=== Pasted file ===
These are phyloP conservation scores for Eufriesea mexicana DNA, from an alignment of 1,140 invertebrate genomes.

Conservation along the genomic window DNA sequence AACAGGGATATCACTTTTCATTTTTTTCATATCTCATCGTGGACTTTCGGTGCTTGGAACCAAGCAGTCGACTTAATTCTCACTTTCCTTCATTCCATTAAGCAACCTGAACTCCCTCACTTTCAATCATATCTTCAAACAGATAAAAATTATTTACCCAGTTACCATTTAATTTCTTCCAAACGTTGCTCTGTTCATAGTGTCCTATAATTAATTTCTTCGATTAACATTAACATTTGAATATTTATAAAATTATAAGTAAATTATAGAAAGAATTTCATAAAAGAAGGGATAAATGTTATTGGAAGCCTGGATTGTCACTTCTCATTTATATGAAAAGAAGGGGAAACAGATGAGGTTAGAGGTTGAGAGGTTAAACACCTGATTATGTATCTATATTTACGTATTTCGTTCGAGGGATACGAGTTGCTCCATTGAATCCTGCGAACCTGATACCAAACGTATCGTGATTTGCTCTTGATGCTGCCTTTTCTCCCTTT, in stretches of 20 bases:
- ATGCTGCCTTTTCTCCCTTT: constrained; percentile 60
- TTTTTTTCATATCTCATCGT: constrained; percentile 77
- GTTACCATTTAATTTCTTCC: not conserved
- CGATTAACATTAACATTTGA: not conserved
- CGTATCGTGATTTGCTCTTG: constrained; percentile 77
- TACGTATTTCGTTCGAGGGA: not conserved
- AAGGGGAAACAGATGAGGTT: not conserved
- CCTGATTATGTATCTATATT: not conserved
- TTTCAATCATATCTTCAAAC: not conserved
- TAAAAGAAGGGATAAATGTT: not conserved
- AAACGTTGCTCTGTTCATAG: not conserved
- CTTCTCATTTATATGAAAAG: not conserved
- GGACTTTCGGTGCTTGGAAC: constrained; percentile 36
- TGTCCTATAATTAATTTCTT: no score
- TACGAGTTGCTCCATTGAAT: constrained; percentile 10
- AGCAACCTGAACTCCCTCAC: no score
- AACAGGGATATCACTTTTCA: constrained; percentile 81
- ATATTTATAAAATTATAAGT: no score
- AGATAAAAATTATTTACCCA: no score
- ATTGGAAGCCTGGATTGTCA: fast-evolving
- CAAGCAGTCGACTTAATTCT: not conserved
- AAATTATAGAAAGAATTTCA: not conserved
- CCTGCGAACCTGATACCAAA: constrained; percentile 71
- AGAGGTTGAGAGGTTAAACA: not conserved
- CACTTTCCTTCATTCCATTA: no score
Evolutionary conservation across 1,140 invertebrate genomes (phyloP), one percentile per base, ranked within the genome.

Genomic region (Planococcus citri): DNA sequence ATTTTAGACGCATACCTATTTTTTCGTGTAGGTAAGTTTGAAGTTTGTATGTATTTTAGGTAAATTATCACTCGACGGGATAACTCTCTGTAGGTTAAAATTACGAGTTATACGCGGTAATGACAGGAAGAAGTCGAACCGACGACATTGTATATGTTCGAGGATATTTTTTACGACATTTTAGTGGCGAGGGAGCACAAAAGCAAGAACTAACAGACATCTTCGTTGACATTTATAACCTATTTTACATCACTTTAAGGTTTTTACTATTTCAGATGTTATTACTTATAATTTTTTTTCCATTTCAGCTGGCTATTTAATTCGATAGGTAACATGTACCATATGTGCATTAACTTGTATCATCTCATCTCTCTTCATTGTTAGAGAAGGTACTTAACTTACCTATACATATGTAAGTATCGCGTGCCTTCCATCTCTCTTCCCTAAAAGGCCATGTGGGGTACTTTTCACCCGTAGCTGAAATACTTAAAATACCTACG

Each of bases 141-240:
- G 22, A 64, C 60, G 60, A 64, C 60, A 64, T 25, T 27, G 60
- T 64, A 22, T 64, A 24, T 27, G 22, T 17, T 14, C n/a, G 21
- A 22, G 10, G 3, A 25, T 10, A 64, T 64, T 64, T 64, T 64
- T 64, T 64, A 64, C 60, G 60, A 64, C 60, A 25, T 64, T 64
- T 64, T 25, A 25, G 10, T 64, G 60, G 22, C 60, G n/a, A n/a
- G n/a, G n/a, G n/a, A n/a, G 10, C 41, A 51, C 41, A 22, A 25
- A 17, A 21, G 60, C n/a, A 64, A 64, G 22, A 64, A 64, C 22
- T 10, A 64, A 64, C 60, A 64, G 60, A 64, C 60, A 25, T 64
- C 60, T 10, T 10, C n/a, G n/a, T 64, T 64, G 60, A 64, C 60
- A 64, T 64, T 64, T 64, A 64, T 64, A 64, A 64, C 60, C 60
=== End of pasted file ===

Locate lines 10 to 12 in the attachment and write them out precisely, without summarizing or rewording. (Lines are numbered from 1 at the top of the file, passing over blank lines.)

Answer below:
- CCTGATTATGTATCTATATT: not conserved
- TTTCAATCATATCTTCAAAC: not conserved
- TAAAAGAAGGGATAAATGTT: not conserved